Easier said then done...Yes there are laws many people don't abide them.....Also Depends on one's county out in the rural area.... When living on the farm neighbors allowed their dogs to run loose, one got hit by a car, broke it's hip that dog still went out chased cars, kids on their bicycles, even went after my daughter /her horse. That dog disappeared, later on two strays showed up at the neighbors, neighbors fed them dogs stuck around the one was an male unfixed Rottweiler the other a mix .The Rottweiler also attacked people riding thier bikes or walking down the road .Chase vehicles again the horses when one rode down the road even would chase deer out the woods, seen this dogs at our place through to all the properties. Animal control called every time they came the dogs would disappear for two weeks .then back. In fact the lady told the animal control officer they weren't her dogs, we just feed them. The officer to informed doesn't matter on your property feeding them your responsible for them. The year before I moved that spring, went to do chores, One horse missing his stall torn apart, Found the horse he was out back in the big pasture, he was full of cuts, scratches from breaking out of his stall made of wood planks, gate torn loose .The barn lot was full of tracks, torn up, found dog tracks the horse tracks, that dog went after that horse in the barn chased him outside. . just before I went out i saw that neighbors dog going back home through our woods across the field. limping. I believe our horse got him. Couldn't prove it I wasn't out there when it happened . Reported yes.It never stopped that dog from attacking. In fact I went to my mail box at the time I would carry a big stick that dog has come toward me growling. Then he would turn go back. yes I called animal control several times so did others. That dog always disappeared before they came out. Then would come back when they were gone, In fact animal control came out did a patrol for two weeks, that dog never showed upped, until the patrol stopped t he people weren't charge anything. Believe me Where I live dog owners of vicious dogs know how to play the game. People who would break the leash law /keep dog confined on own property all they would get is a slap on the wrist pay a fine . In a few cases, victim of a dog bite don't always win, why, the person agitated the dog by throwing rocks at the dog, or hitting the dog with a sticks.etc. The dog was defending itself.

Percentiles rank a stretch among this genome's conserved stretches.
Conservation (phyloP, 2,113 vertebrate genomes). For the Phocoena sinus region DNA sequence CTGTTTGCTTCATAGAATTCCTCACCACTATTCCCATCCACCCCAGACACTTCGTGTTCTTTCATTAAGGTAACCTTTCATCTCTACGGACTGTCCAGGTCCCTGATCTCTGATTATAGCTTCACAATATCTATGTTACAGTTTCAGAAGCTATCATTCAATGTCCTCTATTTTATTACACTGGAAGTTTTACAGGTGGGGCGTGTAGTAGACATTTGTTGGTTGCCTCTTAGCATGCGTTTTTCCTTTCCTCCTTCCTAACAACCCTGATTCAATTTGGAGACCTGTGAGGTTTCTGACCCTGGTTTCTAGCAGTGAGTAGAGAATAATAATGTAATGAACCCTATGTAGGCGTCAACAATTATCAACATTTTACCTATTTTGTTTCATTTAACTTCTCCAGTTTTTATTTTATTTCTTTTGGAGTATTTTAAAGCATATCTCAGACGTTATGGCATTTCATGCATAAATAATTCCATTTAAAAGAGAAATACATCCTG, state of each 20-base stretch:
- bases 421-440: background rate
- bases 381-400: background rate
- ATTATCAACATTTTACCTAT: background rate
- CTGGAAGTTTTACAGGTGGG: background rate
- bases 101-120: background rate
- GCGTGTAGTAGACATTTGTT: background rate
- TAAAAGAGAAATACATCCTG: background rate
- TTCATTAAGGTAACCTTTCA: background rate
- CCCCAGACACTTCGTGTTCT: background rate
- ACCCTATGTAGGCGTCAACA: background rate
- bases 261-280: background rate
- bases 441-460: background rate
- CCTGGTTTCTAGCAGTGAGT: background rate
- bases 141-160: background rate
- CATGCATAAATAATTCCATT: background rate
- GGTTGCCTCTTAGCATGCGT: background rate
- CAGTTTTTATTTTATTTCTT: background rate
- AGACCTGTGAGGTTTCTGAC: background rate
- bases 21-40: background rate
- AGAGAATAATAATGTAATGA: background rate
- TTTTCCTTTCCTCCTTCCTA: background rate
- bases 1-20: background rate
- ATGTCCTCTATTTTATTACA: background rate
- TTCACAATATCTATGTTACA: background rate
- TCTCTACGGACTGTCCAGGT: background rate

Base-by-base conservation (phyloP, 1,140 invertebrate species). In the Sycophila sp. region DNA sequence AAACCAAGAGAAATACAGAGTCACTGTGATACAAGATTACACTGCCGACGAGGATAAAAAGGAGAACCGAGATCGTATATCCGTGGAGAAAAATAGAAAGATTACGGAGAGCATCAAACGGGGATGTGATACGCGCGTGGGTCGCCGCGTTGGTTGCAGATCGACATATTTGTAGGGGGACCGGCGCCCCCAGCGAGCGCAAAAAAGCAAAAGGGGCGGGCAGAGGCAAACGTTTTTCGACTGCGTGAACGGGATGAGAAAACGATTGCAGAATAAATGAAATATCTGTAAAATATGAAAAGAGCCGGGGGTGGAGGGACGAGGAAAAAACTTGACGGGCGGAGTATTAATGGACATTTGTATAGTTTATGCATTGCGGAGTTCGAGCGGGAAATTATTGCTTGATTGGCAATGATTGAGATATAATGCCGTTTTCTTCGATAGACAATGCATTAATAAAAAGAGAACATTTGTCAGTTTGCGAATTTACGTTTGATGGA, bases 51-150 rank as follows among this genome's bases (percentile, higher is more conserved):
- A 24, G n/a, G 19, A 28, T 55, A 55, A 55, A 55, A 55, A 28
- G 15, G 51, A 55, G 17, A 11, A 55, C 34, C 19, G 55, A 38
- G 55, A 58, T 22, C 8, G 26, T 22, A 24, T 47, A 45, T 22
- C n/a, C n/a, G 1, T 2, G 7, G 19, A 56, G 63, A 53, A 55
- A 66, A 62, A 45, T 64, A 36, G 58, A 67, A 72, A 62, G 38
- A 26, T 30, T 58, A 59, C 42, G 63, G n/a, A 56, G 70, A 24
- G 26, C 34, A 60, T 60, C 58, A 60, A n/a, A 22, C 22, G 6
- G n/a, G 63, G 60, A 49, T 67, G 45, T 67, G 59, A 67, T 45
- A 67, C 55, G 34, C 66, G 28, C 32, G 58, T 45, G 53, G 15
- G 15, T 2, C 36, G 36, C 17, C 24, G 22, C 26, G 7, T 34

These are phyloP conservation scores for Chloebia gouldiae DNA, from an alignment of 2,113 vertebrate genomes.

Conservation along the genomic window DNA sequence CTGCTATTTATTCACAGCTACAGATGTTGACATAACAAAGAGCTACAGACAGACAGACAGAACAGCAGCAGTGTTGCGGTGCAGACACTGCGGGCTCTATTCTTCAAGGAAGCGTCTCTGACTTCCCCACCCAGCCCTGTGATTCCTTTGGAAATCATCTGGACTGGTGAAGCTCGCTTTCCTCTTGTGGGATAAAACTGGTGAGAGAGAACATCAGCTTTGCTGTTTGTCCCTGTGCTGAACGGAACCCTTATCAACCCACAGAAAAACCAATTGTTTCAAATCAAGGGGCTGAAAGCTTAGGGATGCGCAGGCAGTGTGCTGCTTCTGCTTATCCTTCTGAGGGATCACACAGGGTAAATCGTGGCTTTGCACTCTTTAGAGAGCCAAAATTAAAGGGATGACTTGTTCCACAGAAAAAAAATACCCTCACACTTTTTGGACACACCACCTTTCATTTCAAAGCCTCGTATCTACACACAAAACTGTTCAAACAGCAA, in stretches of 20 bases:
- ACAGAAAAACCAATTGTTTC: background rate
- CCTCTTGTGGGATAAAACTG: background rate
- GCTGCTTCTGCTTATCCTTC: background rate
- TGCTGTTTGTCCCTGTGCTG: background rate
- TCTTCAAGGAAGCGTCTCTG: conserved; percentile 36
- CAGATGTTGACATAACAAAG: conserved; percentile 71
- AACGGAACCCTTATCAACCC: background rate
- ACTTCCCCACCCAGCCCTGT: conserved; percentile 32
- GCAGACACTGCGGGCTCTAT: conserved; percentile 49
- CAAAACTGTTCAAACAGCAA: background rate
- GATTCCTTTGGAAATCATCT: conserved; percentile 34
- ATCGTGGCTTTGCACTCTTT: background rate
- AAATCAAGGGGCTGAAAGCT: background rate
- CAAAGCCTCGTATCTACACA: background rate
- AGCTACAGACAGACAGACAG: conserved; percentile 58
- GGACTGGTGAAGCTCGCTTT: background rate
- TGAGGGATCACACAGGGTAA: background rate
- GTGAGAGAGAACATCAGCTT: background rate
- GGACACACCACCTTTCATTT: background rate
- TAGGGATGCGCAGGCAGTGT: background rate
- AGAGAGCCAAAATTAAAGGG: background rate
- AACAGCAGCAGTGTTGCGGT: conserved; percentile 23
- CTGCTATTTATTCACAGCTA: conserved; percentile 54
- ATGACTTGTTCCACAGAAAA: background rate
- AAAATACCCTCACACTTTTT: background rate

In some cases the adult doesn't teach the child how act/behave around a dog even the family dog. Child gets bit. In many cases the dog is put down. In many cases some dogs don't know any better, didn't have training...

I agree it's the owners who are responsible for the training of thier dogs....

Edited by Ann Wheeler

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Ann, around where I live, those dogs would have been shot. Anything harassing livestock isn't going to last long. Plenty of loose dogs around, and those are left alone.... but I wouldn't have high hopes for long term survival on a dog that is going after livestock.